If you are a trading locksmith, we have put together this GDPR guide for locksmiths to help you. We cover what you need to do if you store customers data for security keys, plus if you collect names and addresses from VAT invoices.
What is GDPR and why is it needed?
The General Data Protection Regulation (GDPR) (EU) 2016/679 is a regulation in EU law on data protection and privacy for all individuals within the European Union, but it can also include organisations outside of the EU if they offer goods or services or monitor the behaviour of EU citizens.
GDPR is an iteration of the existing law: Data Protection Act (DPA 1998). It was necessary to update the DPA as the methods used to process data have considerably changed in the last decades due to the increased usage of internet and computers.
The technology is evolving, more people have access to it, therefore the law must adapt to the new circumstances.
The GDPR is all about personal data:
- How is it collected?
- How is it processed
- How the access to the data is managed (i.e. stored, accessed, by whom etc.)
Personal data= any information relating to an identifiable human being (data subject) for example: names, addresses, phone numbers, bank details etc (EU GDPR ARTICLE 4 (1))
Processing data= any operation or set of operations which is performed on personal data such as collecting, storage, erasure, destruction, use for marketing etc. (any interaction you have with personal data) (EU GDPR ARTICLE 4 (2))
Does GDPR Apply to Locksmiths?
GDPR applies to all the businesses in EU, irrespective of the size of the business or the industry the business is in, and aims to protect people’s private data from being used for any reason other than for the original purpose (i.e. when collected), or from being lost or hacked.
GDPR Applies to Locksmiths
GDPR does apply to locksmith businesses and everyone should have complied to the new regulation by 25th of May 2018 or they could be subject to fines that can be as much as 4% of the total business turnover.
I Collect Names And Addresses on VAT Invoices
As a locksmith business if you collect private data (for example names and addresses on VAT invoices) because the information is necessary to complete the job legally.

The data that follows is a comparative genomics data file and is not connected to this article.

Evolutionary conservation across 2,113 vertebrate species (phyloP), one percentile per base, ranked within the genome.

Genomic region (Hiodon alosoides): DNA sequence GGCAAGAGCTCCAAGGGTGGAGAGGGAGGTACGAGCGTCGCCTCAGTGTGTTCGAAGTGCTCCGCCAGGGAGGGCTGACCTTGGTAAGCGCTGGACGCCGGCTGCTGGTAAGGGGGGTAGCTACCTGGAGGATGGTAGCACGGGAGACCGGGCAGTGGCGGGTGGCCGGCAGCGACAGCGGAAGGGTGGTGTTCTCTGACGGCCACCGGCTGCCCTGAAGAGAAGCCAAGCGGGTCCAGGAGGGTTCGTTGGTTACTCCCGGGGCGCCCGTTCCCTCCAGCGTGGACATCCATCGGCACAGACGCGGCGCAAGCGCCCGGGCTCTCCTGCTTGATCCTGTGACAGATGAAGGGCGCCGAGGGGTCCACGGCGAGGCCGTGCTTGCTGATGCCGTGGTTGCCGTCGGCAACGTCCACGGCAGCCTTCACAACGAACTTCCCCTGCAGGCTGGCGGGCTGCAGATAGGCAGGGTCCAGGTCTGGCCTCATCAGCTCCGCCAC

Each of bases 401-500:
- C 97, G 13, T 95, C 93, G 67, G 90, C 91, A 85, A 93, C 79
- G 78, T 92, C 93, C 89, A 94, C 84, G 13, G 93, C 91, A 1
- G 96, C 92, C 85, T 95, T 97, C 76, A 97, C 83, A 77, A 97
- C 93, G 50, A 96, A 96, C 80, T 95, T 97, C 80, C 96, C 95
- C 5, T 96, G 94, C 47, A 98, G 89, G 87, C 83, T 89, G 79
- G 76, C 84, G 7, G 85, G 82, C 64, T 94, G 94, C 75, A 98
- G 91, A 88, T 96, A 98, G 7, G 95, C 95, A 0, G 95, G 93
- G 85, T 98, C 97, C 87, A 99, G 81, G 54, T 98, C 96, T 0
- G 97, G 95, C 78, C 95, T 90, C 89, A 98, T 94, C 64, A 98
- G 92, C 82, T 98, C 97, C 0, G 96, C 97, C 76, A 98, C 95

As long as your organization only uses this personal data of the customer for the stated purpose (i.e. financial records) then the business is well within the bounds of complying with the GDPR.
Privacy Agreement Must be Accessible
However, a privacy agreement in which the reason why his/her data is collected and how it will be used is explained.
The privacy agreement must be made available to the customer:
- Can be posted online if you have a website or
- If you don’t have a website, have a physical document with you, every time you attended a job
I Collect Personal Data for Security Keys
Written Consent is Required
If you collect any data such as name, address etc. for any other reason (e.g. security key records) with the purpose of accessing it if required by customer to create a copy of the key, always get a written consent from the customer.
A written consent can be a signature on a privacy agreement provided by the locksmith.
The privacy agreement has to be transparent, it should state clearly:
- The reason why data is collected
- How the data will be processed
- Where the data is stored
- For how long it is stored
- Who has access to it
And finally the agreement should state the rights of the customers.
The rights of the customer are as follows:
Rights of the data subject:
- Right to withdraw consent at any given time
- Right to be forgotten
- Right to access the data held on himself/herself free of charge
- Right of requesting the data to be transferred to another party
Consent= any freely given, specific, informed and unambiguous indication of the data subject’s (customer) wishes by which he or she, by a statement or by a clear affirmative action, signifies agreement to the processing of personal data relating to him or her (EU GDPR ARTICLE 4 (11))
Storage and protecting the data against breaches:
The data that your company holds on customers has to be secured and a written procedure must be kept.
If you suffer a data breach, you must report this to ICO (The Information Commissioner’s Office) in less than 72h and you must explain what happened, what was the procedure in place to avoid the issue, what back up on the lost data you have.
How you can protect your data:
- 1. Secure the data by keeping it in a cabinet that can be locked and can be only accessed by staff members (paper records).
- 2. Secure the data by password or encryption if it is kept on digital format.
- 3. Create a back-up for data that must also be protected against breaches.
Data breach= a breach of security leading to accidental or unlawful destruction, loss, alternation, unauthorised disclosure of, or access to, personal data transmitted, stored or otherwise processed (EU GDPR, ARTICLE 4 (12))
Important: Run a Data Audit
As a business you must run an audit on your own data, in which you will understand:
- 1. What data you collect?
- 2. Why you collect it?
- 3. How do you store data and for how long?
- 4. Do you have consent from the customers?
- 5. Protect the data against breaches
- 6. Back-up the data you have
- 7. Create a folder for GDPR (the folder should contain a procedure that must explain all the above points, you also must log in any changes to data – e.g.: when data is destroyed if is no longer needed, you must log in the action)
FREE GDPR Template for MLA Members
We have created a free GDPR template for our locksmith members to use on their own websites, if you are not a member of the MLA you can join here.
For those who are already members please just contact us to request the template to use on your websites.